Organizational and Workplace Changes that Can Help Shift Workers

Shift Work Disorder

Organizational and Workplace Changes that Can Help Shift Workers

This content was created by the National Sleep Foundation

Improving work conditions is important for a shift worker’s health and well-being, but it’s also key to safety and productivity on the job. Making improvements in the workplace is in the shared interests of both employees and employers.

Work environment. A work environment that is cool and bright helps shift workers stay alert on the job. Exposure to bright light or sunlight (if the sun is still up), especially in the first half of a shift, can help improve alertness. Bright light does not need to be continuous; even 20-30 minutes of bright light at a workstation can help. Workers should be able to stand up, stretch or walk periodically to get some exercise, and avoid long periods sitting in one place. Standing up while answering a phone call or taking brief walks outside or down the hallway can help improve concentration and alertness. Ideally, a break room would accommodate napping while on a break or before a shift starts. If there is food on site, offering healthy options, like vegetables (baby carrots) and fresh fruits, helps keep workers’ energy up and improves their overall health.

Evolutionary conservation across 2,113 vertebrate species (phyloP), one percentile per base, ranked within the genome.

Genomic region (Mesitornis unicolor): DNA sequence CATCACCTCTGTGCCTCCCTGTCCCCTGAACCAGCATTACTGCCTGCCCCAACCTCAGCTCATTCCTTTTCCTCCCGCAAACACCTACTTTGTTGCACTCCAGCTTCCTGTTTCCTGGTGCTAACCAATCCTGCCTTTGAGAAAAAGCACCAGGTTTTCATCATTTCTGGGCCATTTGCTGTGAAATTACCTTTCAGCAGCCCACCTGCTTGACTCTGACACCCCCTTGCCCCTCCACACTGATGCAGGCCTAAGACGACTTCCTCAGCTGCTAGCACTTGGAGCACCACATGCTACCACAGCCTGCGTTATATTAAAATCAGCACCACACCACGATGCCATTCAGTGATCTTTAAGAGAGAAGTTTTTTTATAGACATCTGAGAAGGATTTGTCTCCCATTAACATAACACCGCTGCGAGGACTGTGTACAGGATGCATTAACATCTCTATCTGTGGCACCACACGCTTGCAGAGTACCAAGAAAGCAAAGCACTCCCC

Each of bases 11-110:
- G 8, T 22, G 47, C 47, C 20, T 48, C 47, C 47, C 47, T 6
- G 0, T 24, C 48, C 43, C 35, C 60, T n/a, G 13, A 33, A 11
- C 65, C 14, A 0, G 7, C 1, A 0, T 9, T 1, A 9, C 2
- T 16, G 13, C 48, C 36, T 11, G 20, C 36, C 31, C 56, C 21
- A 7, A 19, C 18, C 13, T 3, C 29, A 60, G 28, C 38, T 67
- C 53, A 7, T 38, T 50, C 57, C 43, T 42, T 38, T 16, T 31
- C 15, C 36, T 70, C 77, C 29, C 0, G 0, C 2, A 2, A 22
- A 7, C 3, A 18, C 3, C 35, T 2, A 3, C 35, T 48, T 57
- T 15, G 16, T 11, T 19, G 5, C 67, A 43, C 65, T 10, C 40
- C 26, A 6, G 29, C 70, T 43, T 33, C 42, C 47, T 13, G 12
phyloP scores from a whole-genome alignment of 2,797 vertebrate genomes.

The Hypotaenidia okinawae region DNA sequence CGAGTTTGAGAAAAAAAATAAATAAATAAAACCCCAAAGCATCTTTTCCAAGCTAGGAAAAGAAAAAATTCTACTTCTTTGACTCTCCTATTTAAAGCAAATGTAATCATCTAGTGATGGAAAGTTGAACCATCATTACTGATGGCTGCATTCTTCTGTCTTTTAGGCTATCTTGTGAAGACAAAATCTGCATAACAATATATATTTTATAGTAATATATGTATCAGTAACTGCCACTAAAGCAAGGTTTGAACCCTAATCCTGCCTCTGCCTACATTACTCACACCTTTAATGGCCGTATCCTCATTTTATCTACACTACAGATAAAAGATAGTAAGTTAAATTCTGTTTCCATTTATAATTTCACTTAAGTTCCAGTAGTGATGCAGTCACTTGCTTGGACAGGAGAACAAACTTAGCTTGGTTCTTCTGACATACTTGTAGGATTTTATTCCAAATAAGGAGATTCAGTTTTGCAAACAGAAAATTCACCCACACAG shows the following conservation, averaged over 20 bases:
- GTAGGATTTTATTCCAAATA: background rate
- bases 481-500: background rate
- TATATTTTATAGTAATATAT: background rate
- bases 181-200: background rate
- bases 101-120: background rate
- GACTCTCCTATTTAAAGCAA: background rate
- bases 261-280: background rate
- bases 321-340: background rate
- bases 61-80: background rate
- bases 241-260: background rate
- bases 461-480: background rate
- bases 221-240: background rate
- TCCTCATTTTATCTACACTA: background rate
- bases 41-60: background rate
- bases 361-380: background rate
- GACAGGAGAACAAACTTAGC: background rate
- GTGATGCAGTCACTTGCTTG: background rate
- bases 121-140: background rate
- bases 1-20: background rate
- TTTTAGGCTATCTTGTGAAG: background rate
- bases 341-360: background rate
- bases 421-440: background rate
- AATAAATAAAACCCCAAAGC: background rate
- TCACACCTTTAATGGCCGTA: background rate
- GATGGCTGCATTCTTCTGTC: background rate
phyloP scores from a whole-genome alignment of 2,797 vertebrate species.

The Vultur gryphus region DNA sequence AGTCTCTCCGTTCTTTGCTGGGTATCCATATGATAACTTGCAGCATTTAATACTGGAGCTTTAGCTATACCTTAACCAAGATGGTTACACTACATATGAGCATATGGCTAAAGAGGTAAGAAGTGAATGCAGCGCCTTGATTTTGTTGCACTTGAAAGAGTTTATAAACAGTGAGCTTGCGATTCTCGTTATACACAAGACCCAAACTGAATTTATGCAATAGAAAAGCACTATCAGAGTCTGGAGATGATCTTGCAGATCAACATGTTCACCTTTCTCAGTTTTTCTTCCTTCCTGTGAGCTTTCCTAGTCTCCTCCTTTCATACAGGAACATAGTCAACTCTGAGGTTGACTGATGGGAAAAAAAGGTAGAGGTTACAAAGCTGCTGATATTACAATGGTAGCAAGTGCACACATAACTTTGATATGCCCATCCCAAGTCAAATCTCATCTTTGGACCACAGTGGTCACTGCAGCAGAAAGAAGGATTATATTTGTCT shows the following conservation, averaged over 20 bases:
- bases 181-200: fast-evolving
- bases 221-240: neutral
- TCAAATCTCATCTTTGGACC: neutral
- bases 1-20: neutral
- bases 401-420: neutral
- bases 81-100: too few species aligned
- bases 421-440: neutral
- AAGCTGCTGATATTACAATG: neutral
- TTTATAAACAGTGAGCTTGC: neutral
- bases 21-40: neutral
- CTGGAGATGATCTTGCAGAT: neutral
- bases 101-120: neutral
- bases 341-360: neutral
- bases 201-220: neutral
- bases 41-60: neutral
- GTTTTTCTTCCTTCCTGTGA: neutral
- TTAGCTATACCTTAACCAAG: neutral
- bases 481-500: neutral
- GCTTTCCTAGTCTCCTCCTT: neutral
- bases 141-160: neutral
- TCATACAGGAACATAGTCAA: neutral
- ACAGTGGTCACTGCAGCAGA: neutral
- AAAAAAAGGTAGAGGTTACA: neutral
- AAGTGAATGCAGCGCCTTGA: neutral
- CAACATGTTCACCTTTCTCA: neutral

Arranging workloads. If possible, shift workers should plan to do the work that requires the most concentration and skill (and carries the highest safety risks) at the time in their shift when they are most alert. Often for night shift workers, the drowsiest time of the night is roughly 3am – 5am.

Managing shifts: Night shifts tend to be the hardest on the body, and night workers can quickly accumulate “sleep debt,” or missed hours of sleep. If possible, avoid more than a few night shifts in a row and schedule at least two days off after night shifts. Avoid frequently rotating shifts, and if you are rotating, do so in a forward rotation (morning, evening, night), rather than in the other direction. Certain shift schedules work better for certain people because of natural sleep tendencies, as well as life and family responsibilities; talk to your employer about considering preferences of their shift workers when putting together a schedule.

Getting home safely. If shift workers can take alternate transportation than driving themselves to get home, like taking public transportation or arranging to have someone pick them up at work, that is the safest option. If you are driving home after a shift, plan a safe route home ahead of time and minimize your risk of driving accidents by avoiding routes that require quickly changing lanes or merging onto a busy interstate.